“According to various studies, the lockdown measures, due to the COVID-19 pandemic, led to a decrease of around 8 % in CO2 emissions for Europe in 2020. However, the State of the Climate 2020 report shows that this is not sufficient to significantly reduce the increase in greenhouse gas concentrations on a long-term basis. The continued rise of GHGs has an effect on global temperature and will accelerate climate change. The Copernicus Climate Change Service provided our monitoring data to WMO, to be included in this comprehensive report. It shows again clearly that a continuous effort is required to significantly curb the concentration of GHGs in the atmosphere and consequently reduce the changes in the global climate.”


Prof Tom Oliver, Professor of Applied Ecology, University of Reading, said:

“This latest WMO report is grim reading showing clearly how Covid-19 has compounded climate change impacts. In 2020, it led to reduced capacity to deal with plagues of locusts in East Africa, the Middle East and Pakistan; it has slowed the delivery of humanitarian assistance to the hundreds of thousands of people displaced by cyclones in the Pacific Islands, hurricanes in Central America and wildfires in the US. Animal-borne diseases like Covid have themselves been linked strongly to land use degradation, so we are seeing in real time how threats from environmental disasters combine and multiply. We are entering a dangerous new of era of interlinked environmental threats that will severely strain the moral fibres of our humanity. Only through a renewed focus on international cooperation and solidarity can we guide humankind through these coming decades with the least suffering.”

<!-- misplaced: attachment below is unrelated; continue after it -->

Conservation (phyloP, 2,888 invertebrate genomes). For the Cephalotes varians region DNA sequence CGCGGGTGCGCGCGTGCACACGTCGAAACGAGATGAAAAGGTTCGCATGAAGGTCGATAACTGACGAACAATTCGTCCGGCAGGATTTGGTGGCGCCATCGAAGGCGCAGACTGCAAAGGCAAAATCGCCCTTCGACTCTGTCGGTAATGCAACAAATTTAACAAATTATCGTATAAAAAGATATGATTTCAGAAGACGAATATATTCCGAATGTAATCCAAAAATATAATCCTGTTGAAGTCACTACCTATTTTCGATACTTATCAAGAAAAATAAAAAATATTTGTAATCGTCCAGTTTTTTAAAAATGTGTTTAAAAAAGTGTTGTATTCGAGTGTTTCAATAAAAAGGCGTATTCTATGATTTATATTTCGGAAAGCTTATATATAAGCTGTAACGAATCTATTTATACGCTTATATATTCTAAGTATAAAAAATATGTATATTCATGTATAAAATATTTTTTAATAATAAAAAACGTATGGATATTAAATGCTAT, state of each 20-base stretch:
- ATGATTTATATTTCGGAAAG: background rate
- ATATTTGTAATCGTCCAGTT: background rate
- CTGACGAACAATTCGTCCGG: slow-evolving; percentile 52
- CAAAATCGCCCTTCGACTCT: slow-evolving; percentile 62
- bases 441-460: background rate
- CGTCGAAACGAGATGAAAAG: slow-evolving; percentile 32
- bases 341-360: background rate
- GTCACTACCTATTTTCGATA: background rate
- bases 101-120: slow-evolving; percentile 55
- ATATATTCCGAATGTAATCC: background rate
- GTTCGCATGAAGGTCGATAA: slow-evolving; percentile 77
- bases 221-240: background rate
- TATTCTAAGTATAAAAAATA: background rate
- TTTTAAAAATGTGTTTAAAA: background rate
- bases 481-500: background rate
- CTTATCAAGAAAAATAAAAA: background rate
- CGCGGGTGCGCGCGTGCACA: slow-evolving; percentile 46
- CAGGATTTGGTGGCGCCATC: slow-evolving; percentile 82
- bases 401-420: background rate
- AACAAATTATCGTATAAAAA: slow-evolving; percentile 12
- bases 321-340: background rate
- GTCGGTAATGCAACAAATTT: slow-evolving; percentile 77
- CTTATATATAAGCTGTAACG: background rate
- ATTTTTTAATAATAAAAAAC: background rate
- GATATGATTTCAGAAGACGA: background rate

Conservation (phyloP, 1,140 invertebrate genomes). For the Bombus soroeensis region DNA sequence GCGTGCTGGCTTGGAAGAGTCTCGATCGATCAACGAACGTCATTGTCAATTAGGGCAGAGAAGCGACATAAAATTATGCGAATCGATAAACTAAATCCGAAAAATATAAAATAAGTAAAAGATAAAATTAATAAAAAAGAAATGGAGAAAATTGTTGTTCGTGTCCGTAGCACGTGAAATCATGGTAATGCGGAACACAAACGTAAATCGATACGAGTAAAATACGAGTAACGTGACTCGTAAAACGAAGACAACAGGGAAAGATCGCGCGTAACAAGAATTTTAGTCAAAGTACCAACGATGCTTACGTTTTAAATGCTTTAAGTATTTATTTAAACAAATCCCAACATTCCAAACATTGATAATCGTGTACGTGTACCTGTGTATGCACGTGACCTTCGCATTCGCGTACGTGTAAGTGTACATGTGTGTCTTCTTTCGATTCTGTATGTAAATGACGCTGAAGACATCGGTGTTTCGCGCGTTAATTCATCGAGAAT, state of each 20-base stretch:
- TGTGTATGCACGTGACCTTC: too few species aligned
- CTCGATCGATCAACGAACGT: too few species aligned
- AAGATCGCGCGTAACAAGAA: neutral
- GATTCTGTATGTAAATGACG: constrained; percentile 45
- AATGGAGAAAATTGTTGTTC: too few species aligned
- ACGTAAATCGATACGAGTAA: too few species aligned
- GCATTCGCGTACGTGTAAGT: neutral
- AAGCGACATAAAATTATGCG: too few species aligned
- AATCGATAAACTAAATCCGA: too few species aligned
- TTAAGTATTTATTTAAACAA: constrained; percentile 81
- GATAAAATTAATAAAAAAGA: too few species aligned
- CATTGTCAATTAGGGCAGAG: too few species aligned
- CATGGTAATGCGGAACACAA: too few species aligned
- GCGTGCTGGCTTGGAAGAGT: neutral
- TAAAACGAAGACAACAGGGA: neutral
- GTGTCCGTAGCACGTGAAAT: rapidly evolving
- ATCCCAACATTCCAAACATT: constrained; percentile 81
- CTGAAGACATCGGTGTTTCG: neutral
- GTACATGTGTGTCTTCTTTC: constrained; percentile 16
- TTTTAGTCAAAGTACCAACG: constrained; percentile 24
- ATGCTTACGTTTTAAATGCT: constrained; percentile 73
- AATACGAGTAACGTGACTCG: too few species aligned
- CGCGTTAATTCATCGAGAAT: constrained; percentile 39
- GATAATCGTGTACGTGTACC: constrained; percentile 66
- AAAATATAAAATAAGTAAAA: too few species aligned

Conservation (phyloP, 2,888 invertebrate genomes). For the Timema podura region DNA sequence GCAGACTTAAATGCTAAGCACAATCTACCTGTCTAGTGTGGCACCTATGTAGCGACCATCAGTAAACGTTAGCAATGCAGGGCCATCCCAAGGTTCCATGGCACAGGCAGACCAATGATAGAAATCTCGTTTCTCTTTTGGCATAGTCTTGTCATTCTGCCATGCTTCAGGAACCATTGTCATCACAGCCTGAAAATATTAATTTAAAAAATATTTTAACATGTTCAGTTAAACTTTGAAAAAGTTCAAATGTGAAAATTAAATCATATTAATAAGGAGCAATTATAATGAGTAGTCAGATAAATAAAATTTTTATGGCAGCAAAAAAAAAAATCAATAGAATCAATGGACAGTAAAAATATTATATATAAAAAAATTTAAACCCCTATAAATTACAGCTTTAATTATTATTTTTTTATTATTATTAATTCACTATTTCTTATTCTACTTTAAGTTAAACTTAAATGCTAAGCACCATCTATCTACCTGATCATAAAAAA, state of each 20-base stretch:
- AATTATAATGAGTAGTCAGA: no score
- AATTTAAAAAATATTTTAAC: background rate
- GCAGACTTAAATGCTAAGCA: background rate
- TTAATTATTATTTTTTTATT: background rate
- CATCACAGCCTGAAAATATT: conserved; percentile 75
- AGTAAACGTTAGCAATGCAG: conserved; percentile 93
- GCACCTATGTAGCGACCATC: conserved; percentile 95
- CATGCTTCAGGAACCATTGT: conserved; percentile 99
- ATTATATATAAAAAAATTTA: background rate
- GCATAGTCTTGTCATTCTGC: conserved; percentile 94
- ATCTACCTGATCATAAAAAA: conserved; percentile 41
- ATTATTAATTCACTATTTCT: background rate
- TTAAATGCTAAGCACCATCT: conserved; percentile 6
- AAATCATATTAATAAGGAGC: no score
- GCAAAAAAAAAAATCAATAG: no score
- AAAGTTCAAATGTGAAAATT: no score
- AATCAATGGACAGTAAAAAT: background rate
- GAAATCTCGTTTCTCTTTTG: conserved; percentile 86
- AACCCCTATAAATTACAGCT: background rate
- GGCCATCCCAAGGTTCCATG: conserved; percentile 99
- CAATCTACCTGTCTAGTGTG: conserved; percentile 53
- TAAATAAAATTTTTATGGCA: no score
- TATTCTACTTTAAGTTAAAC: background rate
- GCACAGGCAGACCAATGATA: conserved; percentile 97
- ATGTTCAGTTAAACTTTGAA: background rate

Prof Richard Allan, Professor of Climate Science, University of Reading, said:

“In addition to the many extreme weather events in 2020 documented by the WMO report, what is notable is an emerging picture that climate change is gathering pace: mountain glaciers and polar ice sheets are melting more quickly and heat is accumulating more rapidly in the ocean, with both effects driving an acceleration of sea level rise, while carbon dioxide increases, that are driving these changes, are becoming progressively larger over time.”


Prof Chris Rapley, Professor of Climate Science, University College London, said:

“In her book ’The March of Folly’, the US historian Barbara Tuchman defines Folly as ‘The pursuit of a policy contrary to the self-interest of the constituency or state involved’. She adds that to qualify as Folly, the policy adopted must meet three criteria: Firstly ‘It must have been perceived as counter-productive in its own time, not merely by hindsight’. Secondly ‘A feasible alternative course of action must have been available.’ And thirdly ’The policy in question should be that of a group, not an individual ruler, and should persist beyond any one political lifetime’. By these criteria the global societal response to the Climate Crisis is certainly Folly – arguably the grandest example of all time.